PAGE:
From the endangered species list in 1978 to being completely removed from the Endangered and Threatened species list in 2007. This resilient bird has been put through the ringer and deserves appreciation. When threatened with extinction from over hunting and the use of DDT the population was dwindled down to fewer than 450 mated pairs in the early 1960s.
Endangered to Thriving
Hunted, forgotten, and thought of as a nuisance the bald eagles were almost allowed to disappear off this plant. They were declared the American national bird in 1782, at that time the estimated population was in the hundreds of thousands. The rapid decline to the population in the following years was mostly due to human activities and persecution.
With the lower numbers of nested pairs and the increased use of DDT in American agriculture it created a perfect storm to push the bald eagle onto the endangered species list.
“This pesticide accumulated in the birds’ tissues and interfered with the formation of the shells of their eggs; the thin, weak shells laid by heavily contaminated birds were easily broken and fewer young were produced. By the early 1960s, the number of bald eagles in the coterminous United States had dropped to fewer than 450 nesting pairs.”Britannica
By the late 1980s several measures had been put in place to help increase the population and by 1995 the bird had been reclassified from endangered to threatened. In the year 2000 there was an estimated more than 6,300 pairs of bald eagles, and in 2007 it was removed the the US list of endangered and threatened species.
To this day I am so proud of the work that people have done to undo the wrongs that were just ways of life back then. Because of the actions of certain people I can enjoy a bald eagle having his lunch right next to me while I’m enjoying mine. All along the Nodaway River in Iowa the bald eagles nest and hunt. Lucky for me that’s where I work at quite a bit too.
Bald eagle timeline
Nesting, Pairing, and Mating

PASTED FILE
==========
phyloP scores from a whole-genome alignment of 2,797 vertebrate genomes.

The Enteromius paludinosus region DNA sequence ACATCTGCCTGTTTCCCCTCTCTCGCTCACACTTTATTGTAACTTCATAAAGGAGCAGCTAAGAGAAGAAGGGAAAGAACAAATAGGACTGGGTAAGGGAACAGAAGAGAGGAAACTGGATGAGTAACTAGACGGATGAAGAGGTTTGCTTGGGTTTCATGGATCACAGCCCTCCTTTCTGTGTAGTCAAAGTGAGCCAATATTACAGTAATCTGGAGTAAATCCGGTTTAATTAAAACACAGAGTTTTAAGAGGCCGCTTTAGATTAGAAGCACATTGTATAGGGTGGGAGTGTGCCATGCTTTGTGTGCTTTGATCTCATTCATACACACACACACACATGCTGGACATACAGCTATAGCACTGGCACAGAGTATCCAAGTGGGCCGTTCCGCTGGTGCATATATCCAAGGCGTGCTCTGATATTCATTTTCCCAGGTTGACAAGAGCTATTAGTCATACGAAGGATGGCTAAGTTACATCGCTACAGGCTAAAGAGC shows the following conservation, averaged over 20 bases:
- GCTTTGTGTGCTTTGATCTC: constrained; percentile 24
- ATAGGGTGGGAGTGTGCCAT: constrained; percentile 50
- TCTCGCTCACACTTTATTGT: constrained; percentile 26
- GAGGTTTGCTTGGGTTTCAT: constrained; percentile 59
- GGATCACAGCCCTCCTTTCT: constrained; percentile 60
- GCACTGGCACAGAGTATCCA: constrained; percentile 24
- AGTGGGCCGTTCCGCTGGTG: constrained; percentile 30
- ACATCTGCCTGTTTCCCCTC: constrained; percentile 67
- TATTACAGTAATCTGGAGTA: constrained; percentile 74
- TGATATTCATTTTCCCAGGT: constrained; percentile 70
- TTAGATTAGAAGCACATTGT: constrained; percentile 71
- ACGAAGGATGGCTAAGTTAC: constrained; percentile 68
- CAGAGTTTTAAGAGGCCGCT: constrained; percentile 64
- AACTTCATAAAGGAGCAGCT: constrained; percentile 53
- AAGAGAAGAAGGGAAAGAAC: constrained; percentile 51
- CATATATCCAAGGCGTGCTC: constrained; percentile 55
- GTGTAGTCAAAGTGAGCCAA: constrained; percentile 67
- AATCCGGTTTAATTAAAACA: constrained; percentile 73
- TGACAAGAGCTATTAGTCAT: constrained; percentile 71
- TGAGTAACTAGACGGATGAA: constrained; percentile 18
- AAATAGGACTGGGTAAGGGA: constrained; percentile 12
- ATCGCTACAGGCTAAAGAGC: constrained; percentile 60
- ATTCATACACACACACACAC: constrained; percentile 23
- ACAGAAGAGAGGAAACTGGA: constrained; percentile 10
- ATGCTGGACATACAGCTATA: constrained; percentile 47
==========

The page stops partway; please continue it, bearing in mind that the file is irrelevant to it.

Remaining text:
Bald eagles are an exceptional animal and the habits are nothing short of. Nesting for a bald eagle is a process, that process can change if they are returning to the same nest as a previous year or if they are scouting for new territory.
The act of building the nest is a part of the breeding process, both the male and female will build together and share in almost the entire hatching/raising process. Both will incubate the eggs and both will help feed the eaglets. This isn’t a small nest either, about 5 feet wide and 2-3 feet deep. Older nests can be much larger with the biggest on record at 9.5 feet wide and 20 feet deep weighing almost 3 tons. The eagles will gather sticks and branches and filler to build a nest up on a secluded tree or cliff side near a water source. They keep the nest within easy access to water to assist with raising the eaglets. Each year they will add more and more to the same nests.
The criteria to return to a nest is if they had success hatching eaglets the previous year. Pairs of eagles will usually return to the same mating territory as the previous year unless there was an issue during the breeding and hatching process.
Bald eagles will mate with the same eagle year after year. However, if one of the mates fails to show up they are usually quick to find another. Reaching maturity at 4-5 years of age there are plenty of other mates in the sky.
Why is that bald eagle brown?
Once bald eagles reach maturity at 4-5 years of age, the brown color will turn to white indicating that they are ready and at a mature mating age.
Where to find out more
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